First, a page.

Ziprasidone in the treatment of borderline personality disorder: a double-blind, placebo-controlled, randomized study.
Author(s): Pascual JC, Soler J, Puigdemont D, Perez-Egea R, Tiana T, Alvarez E, Perez V
Affiliation(s): Department of Psychiatry, Sta. Creu and St. Pau Hospital, Barcelona, Spain.
Publication date & source: 2008-04, J Clin Psychiatry., 69(4):603-8.
Publication type: Randomized Controlled Trial; Research Support, Non-U.S. Gov't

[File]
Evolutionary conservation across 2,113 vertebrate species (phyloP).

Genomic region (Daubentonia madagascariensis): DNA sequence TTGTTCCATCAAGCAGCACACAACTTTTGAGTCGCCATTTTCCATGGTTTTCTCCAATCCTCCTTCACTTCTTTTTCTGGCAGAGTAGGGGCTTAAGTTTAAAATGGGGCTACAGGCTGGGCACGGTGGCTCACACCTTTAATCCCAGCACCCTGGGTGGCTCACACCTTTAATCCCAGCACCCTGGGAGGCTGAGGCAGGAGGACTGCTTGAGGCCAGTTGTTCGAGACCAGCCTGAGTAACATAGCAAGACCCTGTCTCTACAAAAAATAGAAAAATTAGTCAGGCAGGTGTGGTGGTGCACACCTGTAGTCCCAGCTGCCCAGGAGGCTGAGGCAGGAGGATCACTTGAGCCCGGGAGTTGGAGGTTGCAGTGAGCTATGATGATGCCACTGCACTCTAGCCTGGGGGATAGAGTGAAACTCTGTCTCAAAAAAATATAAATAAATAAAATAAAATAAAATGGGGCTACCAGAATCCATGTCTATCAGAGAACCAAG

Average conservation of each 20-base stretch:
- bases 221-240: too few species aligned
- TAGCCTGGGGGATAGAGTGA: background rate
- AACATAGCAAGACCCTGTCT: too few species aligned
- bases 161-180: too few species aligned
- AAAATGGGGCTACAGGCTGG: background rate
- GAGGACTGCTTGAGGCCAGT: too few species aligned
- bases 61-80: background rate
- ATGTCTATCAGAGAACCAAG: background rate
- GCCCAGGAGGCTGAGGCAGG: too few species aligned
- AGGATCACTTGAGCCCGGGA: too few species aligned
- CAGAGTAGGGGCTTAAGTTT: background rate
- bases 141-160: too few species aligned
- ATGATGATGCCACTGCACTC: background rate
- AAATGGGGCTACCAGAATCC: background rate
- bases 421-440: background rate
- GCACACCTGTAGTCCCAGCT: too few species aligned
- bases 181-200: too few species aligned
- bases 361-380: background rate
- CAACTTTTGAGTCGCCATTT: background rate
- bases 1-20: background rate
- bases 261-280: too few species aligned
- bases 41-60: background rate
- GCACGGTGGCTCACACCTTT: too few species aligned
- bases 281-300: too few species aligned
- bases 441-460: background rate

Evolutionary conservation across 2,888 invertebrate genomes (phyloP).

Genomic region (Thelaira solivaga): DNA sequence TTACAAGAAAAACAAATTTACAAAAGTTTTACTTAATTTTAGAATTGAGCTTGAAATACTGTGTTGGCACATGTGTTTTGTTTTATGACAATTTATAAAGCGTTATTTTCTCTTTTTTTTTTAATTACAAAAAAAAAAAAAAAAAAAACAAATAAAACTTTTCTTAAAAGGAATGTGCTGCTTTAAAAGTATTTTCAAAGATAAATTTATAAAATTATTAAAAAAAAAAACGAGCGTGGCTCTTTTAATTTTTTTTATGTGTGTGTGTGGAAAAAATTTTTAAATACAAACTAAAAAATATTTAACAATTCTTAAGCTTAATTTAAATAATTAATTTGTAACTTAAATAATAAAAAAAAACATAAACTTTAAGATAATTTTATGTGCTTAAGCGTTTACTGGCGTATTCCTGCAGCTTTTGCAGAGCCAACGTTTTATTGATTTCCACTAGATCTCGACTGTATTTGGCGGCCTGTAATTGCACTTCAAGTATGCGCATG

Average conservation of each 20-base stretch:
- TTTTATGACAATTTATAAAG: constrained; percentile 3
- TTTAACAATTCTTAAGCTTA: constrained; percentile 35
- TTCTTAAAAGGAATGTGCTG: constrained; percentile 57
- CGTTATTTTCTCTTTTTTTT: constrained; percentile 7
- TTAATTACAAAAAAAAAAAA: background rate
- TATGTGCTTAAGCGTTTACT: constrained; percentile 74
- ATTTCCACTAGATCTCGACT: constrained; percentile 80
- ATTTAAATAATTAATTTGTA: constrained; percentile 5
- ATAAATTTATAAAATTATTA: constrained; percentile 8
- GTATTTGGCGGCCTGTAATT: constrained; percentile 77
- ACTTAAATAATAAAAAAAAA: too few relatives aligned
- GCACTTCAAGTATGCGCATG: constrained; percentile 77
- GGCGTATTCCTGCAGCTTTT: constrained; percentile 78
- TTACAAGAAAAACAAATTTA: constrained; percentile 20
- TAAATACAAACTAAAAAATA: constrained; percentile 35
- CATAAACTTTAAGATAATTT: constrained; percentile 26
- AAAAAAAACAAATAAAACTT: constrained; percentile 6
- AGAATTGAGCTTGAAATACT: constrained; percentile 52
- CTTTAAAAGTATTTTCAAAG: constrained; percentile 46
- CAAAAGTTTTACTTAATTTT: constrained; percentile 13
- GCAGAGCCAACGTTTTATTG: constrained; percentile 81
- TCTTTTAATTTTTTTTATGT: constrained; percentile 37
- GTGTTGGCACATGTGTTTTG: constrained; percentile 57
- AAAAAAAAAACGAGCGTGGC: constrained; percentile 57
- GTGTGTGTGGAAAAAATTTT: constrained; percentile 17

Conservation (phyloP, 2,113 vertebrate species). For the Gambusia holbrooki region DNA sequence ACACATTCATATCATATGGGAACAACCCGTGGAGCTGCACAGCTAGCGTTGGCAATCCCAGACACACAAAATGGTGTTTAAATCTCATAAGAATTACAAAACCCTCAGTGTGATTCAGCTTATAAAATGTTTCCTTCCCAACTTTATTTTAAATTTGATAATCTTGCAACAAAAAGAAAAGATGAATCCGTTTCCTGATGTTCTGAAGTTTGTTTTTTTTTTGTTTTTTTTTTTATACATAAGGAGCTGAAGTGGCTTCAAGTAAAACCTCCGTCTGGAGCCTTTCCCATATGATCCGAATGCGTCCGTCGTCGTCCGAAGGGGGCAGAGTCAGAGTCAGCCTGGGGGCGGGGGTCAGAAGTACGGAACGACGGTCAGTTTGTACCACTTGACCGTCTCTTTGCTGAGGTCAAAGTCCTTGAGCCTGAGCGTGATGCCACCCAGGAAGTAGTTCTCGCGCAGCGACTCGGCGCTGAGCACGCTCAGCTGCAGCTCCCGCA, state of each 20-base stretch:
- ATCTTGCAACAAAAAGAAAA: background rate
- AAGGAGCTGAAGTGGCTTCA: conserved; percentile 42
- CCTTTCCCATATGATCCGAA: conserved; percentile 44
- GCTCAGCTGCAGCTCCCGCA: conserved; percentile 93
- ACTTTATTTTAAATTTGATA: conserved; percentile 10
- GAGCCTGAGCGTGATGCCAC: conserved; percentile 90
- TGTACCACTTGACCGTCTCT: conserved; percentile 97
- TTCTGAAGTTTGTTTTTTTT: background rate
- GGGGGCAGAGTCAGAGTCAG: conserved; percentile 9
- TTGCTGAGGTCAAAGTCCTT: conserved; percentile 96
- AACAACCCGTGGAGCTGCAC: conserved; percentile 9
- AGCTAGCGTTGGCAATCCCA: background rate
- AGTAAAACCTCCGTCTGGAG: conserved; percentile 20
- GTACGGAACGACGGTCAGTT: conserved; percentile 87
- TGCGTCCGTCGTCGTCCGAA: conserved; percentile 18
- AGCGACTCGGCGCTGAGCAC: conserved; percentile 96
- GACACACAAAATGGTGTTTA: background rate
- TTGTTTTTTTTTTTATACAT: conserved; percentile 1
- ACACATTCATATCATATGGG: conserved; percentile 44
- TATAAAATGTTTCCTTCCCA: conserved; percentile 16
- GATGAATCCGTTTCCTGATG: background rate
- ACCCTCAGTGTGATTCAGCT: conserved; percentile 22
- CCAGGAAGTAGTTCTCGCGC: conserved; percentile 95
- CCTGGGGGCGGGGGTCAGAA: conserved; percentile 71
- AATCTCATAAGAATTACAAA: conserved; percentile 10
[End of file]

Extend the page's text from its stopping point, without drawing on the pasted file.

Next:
OBJECTIVE: The aim of this double-blind, placebo-controlled study was to evaluate the efficacy and tolerability of ziprasidone in the treatment of adult patients with borderline personality disorder. METHOD: Sixty DSM-IV borderline personality disorder patients were included from March 2004 to April 2006 in a 12-week, single-center, double-blind, placebo-controlled study. The subjects were randomly assigned to ziprasidone or placebo in a 1:1 ratio following a 2-week baseline period. The Clinical Global Impressions scale for use in borderline personality disorder patients (CGI-BPD) was the primary outcome measure, and other scales and self-reports related to affect, behavior, psychosis, general psychopathology domains, and clinical safety were included. RESULTS: Analysis of variance indicated no statistically significant differences between ziprasidone and placebo in the CGI-BPD. Nor were significant differences observed between groups in depressive, anxiety, psychotic, or impulsive symptoms. The mean daily dose of ziprasidone was 84.1 mg/day (SD = 54.8; range, 40-200). The drug was seen to be safe, and no serious adverse effects were observed. CONCLUSION: This trial failed to show a significant effect of ziprasidone in patients with borderline personality disorder. TRIAL REGISTRATION: clinicaltrials.gov Identifier: NCT00635921.